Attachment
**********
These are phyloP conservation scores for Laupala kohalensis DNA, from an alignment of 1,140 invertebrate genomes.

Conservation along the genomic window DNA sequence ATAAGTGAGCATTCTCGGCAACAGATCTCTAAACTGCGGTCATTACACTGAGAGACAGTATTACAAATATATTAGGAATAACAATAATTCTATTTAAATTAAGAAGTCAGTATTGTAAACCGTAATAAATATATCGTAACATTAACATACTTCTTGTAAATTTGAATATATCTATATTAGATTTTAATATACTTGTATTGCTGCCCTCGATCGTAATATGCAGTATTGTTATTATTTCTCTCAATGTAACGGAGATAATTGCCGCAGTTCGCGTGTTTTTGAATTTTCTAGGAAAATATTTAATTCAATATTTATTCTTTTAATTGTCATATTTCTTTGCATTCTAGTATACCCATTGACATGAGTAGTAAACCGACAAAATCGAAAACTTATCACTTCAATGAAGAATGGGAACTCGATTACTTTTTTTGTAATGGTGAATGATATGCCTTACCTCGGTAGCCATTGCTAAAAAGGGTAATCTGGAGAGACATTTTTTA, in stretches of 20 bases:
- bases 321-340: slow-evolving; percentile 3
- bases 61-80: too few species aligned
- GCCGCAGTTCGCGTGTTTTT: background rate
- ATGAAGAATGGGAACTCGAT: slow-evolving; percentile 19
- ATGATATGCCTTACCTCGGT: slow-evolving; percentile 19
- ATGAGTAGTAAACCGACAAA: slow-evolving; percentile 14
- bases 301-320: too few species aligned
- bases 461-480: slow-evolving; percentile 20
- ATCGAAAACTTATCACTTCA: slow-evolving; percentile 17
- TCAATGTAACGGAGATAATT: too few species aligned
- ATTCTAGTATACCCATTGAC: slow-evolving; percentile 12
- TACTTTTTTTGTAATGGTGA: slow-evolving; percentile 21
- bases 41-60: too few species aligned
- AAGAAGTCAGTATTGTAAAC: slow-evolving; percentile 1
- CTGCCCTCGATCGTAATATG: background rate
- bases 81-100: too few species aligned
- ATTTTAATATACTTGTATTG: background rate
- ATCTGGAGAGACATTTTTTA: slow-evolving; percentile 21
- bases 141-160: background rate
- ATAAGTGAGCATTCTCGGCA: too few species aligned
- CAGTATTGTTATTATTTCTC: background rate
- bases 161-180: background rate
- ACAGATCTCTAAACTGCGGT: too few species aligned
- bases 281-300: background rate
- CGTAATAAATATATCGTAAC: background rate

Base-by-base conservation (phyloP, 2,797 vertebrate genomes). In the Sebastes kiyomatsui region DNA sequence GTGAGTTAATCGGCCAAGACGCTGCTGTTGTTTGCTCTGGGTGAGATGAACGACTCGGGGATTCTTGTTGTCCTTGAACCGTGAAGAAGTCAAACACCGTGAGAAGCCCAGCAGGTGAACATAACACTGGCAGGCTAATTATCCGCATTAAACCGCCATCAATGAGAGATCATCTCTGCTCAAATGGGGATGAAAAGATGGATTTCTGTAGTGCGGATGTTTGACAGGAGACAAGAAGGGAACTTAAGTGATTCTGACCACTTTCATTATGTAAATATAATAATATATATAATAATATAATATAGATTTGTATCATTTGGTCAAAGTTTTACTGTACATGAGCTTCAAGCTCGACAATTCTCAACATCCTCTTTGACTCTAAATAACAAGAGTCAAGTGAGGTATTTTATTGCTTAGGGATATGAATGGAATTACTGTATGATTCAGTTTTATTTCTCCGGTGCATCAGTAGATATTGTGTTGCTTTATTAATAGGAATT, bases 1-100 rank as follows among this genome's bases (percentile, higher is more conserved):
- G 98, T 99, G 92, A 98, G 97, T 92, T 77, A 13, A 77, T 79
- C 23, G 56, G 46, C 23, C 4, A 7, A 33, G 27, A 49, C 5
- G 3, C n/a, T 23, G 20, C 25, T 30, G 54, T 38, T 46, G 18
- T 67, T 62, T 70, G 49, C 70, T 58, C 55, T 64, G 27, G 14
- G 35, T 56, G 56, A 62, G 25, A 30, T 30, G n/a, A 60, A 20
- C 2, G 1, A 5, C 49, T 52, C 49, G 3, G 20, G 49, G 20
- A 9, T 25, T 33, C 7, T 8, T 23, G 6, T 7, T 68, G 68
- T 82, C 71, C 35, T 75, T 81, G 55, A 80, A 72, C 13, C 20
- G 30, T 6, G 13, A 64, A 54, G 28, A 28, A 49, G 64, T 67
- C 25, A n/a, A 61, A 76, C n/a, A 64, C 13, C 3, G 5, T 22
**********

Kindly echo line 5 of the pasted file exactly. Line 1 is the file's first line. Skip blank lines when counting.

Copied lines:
- GCCGCAGTTCGCGTGTTTTT: background rate